These targets are easy to create, but what if you want something more hearty that can withstand the abuse of real gunfire?

At a home improvement store, buy a sheet of blue heavy-duty foam insulation. Carve a torso and head shape out of it, then adhere it to a four-foot length of thin scrap wood. Use your imagination and, with little effort or expense, you’ll have a target capable of taking a lot of hits without coming apart. Once you core out the center to such a degree that you can no longer see your hits, tape a sheet of paper over the target’s center mass area and start over.

Couple this target set-up with a good .22-caliber trainer pistol and rifle combo, and you’ll have hours of training for little cost.

But what if you want to get into steel targets? What will that set you back? Less than you might imagine.


While at the SHOT Show, I checked out several different steel-target manufacturers. Steel targets are finally able to absorb multiple hits from high-velocity rifle rounds, and I wanted to find a few options.

The first manufacturer I checked out was Action Target, which has several target offerings that really caught my eye. I narrowed the choices down to two cost-effective models. The first one is the PT Hostage target with swinger head. It’s made of 550 through-hardened Brinell steel and is capable of absorbing rifle fire. This is one of the most useful targets for tactical training that I’ve ever seen.

Take a short run across the range to the 25-yard line and engage the target’s swinger head as fast as you can accurately hit it with your pistol or rifle. It’s a challenge because the swinger paddle is only a few inches in diameter, and your motor skills have taken a dump from your elevated heart rate.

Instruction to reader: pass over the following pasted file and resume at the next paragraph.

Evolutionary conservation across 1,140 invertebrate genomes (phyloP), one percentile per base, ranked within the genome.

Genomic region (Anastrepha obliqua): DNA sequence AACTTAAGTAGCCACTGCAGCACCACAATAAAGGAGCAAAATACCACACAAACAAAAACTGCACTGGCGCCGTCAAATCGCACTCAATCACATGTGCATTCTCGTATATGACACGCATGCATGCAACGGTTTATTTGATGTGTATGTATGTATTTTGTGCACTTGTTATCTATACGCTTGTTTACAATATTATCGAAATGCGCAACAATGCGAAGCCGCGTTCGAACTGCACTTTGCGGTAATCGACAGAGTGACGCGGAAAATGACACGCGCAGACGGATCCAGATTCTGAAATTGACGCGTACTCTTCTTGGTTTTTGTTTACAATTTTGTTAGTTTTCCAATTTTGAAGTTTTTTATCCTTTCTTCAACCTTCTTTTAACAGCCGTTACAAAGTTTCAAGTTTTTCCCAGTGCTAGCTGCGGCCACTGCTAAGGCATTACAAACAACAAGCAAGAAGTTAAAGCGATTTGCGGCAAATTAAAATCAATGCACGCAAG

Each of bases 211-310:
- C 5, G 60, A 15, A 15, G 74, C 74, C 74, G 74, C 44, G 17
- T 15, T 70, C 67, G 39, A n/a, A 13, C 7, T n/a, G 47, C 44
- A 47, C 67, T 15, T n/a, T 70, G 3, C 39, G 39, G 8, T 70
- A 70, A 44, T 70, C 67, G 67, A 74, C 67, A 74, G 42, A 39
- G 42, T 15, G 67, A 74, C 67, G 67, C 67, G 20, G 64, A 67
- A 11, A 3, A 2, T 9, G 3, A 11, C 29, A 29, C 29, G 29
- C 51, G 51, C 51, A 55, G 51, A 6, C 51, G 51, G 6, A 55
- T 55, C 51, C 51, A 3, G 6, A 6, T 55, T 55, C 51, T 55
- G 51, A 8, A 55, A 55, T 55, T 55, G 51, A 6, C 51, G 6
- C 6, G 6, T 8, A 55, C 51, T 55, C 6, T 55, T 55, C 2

This target makes a great learning tool because of its reactive motion. By swinging back and forth, it forces you to learn how to track motion with your sights. By utilizing rifle-grade steel on all their targets, Action Target has made a one-size-fits-all target system that can absorb rifle and pistol fire alike. Action Target uses 500 Brinell steel as their standard but offers 550 as an upgrade. The slight price increase is truly worth it.

The second target from Action Target is the PT Rocker. It’s a self-resetting target that swings on a pendulum device. This is suitable for executing precision shots at long range. It delivers obvious movement that can be seen through a spotting scope. It features a 40% IPSC torso-sized silhouette plate that swings way back upon being struck by a bullet and allows you to see the results of your shot before it swings back down into place and resets.

One of the features I really like about Action Target products is that not only the target, but also the entire stand and support leg system are made of heavyduty steel. The support neck is angled so as to deflect rounds rather than defeat them outright.